Affiliated Area Review: Chicago Portage National Historic Site
It’s sometimes said that national parks “tell America’s story.” Of course, lots of sites outside the National Park System also tell America’s story. From the geographical perspective, none of these is more interesting than Chicago Portage National Historic Site, an Affiliated Area that celebrates its 53rd anniversary today.
With apologies to those already familiar with the Affiliated Area concept, let me begin by clarifying how an Affiliated Area differs from a National Park System component. Here’s what the NPS Index 2005-2007 has to say about it.
On page 96 of the Index we find this statement [italics added]:
In an Act of August 18, 1970, the National Park System was defined in law as “any area of land and water now or hereafter administered by the Secretary of the Interior through the National Park Service for park, monument, historic, parkway, recreational or other purposes."
The Index goes on to say [italics added]:
The same law specifically excludes “miscellaneous areas administered in connection therewith,” that is, those properties that are neither federally owned nor directly administered by the National Park Service but that the National Park Service assists. The Affiliated Areas comprise a variety of locations in the United States and Canada that preserve significant properties outside the National Park System. Some of these have been recognized by Acts of Congress, others have been designated national historic sites by the Secretary of the Interior under authority of the Historic Sites Act of 1935. All draw on technical or financial aid from the National Park Service.
An Affiliated Area is a strange critter. The most recent NPS Index lists two dozen of them, and you could go crazy trying to categorize them. A complicating factor is the tremendous range of themes or subject matter. The Affiliated Areas roster includes a synagogue, a Swedish church, a tenement museum, rock monoliths, battlefields, an early Colonial village, plantations, statues, historic houses, gardens, elaborate memorials, part of the Jamestown Island complex, and an entire ecosystem of vast size. There’s an enormous range in size, too. The largest Affiliated Area (New Jersey Pinelands National Reserve) sprawls over 1,164,025 acres and the smallest (Benjamin Franklin National Memorial) is less than .01 acre – so small that the Index lists its acreage as “0.00“.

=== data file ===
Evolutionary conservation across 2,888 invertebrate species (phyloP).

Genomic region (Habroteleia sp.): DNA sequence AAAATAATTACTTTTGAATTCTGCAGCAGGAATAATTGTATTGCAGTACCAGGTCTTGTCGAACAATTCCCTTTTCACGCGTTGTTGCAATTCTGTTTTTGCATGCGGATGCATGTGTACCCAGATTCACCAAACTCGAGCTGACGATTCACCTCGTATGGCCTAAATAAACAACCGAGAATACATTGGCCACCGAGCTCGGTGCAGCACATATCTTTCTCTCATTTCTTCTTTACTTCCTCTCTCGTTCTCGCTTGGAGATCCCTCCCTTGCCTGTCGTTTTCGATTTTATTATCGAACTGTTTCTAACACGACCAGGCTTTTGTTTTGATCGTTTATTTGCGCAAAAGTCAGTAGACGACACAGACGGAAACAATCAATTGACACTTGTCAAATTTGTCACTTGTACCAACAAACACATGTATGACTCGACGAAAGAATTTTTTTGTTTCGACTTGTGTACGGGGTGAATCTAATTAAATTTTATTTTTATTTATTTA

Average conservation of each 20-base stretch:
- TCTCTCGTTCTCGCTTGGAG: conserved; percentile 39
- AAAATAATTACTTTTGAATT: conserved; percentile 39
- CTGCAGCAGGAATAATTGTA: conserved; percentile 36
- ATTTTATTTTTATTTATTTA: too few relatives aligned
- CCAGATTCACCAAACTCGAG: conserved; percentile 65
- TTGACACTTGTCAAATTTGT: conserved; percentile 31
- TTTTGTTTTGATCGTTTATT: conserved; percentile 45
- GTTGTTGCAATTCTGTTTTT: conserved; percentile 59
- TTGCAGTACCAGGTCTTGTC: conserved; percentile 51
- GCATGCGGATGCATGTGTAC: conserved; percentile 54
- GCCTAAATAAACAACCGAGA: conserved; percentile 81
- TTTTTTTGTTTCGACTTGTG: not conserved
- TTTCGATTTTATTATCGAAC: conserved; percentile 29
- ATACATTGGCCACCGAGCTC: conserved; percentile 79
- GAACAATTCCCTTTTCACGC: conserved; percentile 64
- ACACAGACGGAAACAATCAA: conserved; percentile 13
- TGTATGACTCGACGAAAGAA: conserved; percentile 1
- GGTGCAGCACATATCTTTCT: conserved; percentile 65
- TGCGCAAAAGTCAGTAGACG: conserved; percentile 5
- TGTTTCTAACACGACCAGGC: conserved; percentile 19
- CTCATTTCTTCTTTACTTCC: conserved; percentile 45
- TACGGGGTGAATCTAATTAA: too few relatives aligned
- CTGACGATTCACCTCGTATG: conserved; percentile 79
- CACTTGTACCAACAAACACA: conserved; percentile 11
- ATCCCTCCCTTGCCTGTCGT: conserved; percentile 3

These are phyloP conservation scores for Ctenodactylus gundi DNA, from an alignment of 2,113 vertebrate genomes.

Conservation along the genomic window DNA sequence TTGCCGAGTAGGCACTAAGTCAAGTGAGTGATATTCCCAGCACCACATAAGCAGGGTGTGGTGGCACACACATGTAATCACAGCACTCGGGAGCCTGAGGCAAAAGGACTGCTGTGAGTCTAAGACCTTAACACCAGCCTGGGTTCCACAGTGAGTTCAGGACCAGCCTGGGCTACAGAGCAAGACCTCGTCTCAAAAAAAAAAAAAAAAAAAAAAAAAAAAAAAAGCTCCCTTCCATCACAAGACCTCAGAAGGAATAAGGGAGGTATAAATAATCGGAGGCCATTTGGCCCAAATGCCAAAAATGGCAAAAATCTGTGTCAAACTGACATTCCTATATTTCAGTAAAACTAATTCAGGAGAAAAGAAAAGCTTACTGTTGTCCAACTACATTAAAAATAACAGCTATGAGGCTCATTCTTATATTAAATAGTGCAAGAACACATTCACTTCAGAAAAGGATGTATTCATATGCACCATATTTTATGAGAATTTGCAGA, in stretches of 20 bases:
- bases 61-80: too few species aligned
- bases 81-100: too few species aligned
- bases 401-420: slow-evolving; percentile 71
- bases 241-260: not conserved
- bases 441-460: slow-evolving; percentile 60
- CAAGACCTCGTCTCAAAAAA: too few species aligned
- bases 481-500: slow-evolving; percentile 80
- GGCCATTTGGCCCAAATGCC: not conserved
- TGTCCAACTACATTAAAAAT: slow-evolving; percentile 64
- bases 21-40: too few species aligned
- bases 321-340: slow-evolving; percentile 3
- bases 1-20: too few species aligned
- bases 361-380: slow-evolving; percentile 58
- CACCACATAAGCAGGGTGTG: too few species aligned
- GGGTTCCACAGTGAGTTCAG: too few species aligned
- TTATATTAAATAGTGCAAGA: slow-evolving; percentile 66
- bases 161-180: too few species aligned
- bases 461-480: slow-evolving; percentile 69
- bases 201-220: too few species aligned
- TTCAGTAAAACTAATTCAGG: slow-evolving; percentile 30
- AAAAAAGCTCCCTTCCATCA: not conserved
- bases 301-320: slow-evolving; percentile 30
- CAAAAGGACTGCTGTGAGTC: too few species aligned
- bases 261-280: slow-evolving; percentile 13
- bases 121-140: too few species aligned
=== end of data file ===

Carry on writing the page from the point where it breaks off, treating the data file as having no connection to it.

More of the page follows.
OK, here’s why I consider Chicago Portage National Historic Site to be one of America’s premier Affiliated Areas, despite its small size (just 91 acres). It’s basically a matter of simple geography.
The Chicago metro area is an urban complex (or “conurbation”) of tremendous significance. In fact, Chicago was this country’s second-largest city until Los Angeles bumped it to number three in the 1980s.
What enabled Chicago to become the dominant urban center of America’s heartland? Just look at any good map that includes America’s cities and waterways and you’ll see that Chicago has one of the best locations in all of North America. It’s in the Heartland, it’s on Lake Michigan, it’s on the seam between the nation’s Breadbasket and Foundry regions, and it’s THE single best place to link North America’s two most important navigable waterway systems -- the Mississippi River, and the Great Lakes-St. Lawrence River system. That’s because the Illinois River, a Mississippi tributary, originates at the Des Plaines River confluence where the Mississippi/Great Lakes drainage divide lies a scant mile from Chicago’s site on Lake Michigan.
Two French Canadian explorers, Louis Joliet and Father Jacques Marquette, “discovered” the Chicago Portage in 1673 (Indians had been using it for a long time) and it quickly became a vital route for moving people and goods. Early transport, including the fur trade, relied on an overland link that was little more than a path. The 97-mile long Illinois & Michigan Canal (I&M Canal) was completed in 1848, and high-volume railway and highway links were quickly established. Vast tonnages of freight and bulk products move along this route today.
Had it not been for the fortuitous positioning of a key drainage divide, Chicago would have been an also-ran and the nation’s Second City would have been Gary, Indiana, which is situated at the southern end of Lake Michigan where east-west rail and highway traffic must converge to pass the lake. That’s how important the Portage site is. Small wonder that a Chicago Tribune columnist once declared that the Portage site is Chicago’s “sacred ground." Others have referred to the site as Chicago’s ‘Plymouth Rock.”
Designated on January 3, 1952, Chicago Portage National Historic Site was placed under the administration of Cook County. If you go to this site in the Portage Woods Forest Preserve and Ottawa Trail Woods Forest Preserve today, you’ll see where Chicago engineers changed the course of the Des Plaines River and built levies, embankments and dams at the Portage site that the city depends on today. You’ll see memorials to Joliet and Marquette, of course, and other features of interest, including beach sand left by an earlier version of Lake Michigan.